Recognition for historic ‘hack’ leads to a Coke and a smile
A. Sue Weisler
For an RIT student living in the Computer Science House, ordering a cold soda from the vending machine down the hall with just a keystroke is all part of day-to-day dorm life. PC Magazine, however, has deemed this computing ingenuity, born in the early 1990s, as one of the top 10 greatest “hacks” of all time.
The Internet Coke Machine on the third floor of Nathaniel Rochester Hall came in at number three on the list of hacker brilliance, getting beat out only by Spacewar! video game and NASA’s lifesaving hack to safely bring Apollo 13 back to earth.
Hacking, a term coined at MIT, was used to describe a clever computing solution to a difficult problem and it was considered a badge of honor to be called a hacker.
“I’m not surprised PC Magazine has recognized the drink machine,” says Paul Tymann, chair of computer science in the B. Thomas Golisano College of Computing and Information Sciences. “Computer Science House has always been at the forefront of innovation in computing on campus. It was named the No. 1 wired dorm in the country by Wired magazine in the ’90s.”
The Coca-Cola vending machine highlighted in the magazine article has since been replaced by two other drink machines named Big Drink and Little Drink and the addition of a snack vending machine.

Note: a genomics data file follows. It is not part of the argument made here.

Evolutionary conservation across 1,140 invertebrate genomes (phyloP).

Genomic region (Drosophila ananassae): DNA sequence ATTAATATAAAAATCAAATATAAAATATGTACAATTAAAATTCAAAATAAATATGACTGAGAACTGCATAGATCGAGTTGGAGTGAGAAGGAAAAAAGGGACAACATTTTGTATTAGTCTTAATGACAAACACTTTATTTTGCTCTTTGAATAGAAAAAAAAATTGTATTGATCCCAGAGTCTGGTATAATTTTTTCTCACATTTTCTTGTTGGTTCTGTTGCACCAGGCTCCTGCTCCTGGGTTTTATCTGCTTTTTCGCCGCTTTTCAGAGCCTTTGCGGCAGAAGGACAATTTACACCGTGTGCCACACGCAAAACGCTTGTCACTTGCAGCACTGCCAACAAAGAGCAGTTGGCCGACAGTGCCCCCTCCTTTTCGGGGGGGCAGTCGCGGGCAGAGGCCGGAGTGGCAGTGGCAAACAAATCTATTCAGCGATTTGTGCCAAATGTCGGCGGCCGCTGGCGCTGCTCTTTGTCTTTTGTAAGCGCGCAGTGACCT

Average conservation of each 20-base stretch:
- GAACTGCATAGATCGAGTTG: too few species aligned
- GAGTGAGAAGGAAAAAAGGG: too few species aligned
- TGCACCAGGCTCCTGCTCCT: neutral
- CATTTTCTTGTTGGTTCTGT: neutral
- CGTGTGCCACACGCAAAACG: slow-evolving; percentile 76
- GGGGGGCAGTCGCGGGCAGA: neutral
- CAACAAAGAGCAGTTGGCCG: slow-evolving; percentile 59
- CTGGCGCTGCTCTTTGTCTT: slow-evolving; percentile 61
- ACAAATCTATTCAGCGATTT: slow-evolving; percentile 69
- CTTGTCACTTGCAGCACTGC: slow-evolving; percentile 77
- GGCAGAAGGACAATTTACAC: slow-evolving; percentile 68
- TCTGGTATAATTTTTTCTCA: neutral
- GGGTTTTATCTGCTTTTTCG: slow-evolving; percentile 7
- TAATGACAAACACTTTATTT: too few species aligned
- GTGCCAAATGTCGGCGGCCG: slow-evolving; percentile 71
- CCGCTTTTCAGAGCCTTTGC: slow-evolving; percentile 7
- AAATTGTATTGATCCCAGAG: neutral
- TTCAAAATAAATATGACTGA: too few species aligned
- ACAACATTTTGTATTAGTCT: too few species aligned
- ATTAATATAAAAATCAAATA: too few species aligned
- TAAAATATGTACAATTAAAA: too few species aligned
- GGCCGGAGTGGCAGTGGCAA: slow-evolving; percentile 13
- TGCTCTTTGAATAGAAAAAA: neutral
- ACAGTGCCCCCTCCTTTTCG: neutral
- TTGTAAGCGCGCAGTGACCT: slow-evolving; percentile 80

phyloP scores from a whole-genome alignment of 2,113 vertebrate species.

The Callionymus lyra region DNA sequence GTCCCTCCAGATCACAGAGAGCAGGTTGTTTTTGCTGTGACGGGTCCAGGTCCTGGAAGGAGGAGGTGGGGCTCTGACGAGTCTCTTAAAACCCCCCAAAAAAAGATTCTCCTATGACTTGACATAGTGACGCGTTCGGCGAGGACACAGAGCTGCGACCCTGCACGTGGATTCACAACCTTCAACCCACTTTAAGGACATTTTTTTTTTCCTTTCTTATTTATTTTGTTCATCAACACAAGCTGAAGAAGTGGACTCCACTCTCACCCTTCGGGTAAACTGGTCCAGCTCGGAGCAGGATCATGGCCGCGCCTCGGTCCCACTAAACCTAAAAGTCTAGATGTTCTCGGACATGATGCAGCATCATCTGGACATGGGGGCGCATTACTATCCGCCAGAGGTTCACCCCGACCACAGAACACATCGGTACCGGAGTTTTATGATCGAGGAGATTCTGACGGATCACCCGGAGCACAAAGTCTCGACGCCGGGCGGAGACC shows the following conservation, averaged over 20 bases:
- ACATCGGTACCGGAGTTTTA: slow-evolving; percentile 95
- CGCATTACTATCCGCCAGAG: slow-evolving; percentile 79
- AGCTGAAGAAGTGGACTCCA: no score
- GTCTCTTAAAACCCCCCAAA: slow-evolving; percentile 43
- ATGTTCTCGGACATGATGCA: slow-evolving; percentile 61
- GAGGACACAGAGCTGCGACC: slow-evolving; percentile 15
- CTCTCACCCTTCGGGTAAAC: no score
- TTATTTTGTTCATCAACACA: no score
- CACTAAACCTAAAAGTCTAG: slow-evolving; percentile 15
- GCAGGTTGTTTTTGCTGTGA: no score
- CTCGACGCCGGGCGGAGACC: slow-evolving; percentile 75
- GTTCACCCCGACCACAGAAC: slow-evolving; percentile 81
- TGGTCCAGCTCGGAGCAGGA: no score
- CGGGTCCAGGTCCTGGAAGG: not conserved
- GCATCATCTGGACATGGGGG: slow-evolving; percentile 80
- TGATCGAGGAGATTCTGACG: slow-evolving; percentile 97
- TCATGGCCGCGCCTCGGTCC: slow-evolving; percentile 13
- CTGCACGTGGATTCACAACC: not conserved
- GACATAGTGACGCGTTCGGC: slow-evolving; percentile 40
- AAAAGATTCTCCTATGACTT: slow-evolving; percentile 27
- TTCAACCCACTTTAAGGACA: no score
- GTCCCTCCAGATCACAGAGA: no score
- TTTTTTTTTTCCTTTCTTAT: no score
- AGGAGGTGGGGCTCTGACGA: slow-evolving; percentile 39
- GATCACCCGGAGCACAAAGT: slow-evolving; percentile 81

Matt Campbell, a 2003 computer science graduate, who currently works at RIT’s Information and Technology Services, was one of the students who found Big Drink on the side of the road in front of a scrap metal business. They hauled it back to the residence hall and brought it online.
“When I was a student, I worked on the machine for hours,” says Campbell. “The computer was outside the machine at that time, but now it’s embedded in it and plugs into an Ethernet jack like your computer does. Every couple years someone gets the urge to make the machine bigger, better, faster.”
The students’ urge for innovation and convenience has led to some high-tech upgrades.
“The drink machines are programmed so that the user can delay when the drink drops out of the dispenser,” says Angelo DiNardi, fifth-year software engineering major and chair of Computer Science House. “We also have touch screens which are activated by an iButton. The iButton logs you in and then will display what drinks are available and the remaining credits on your account.”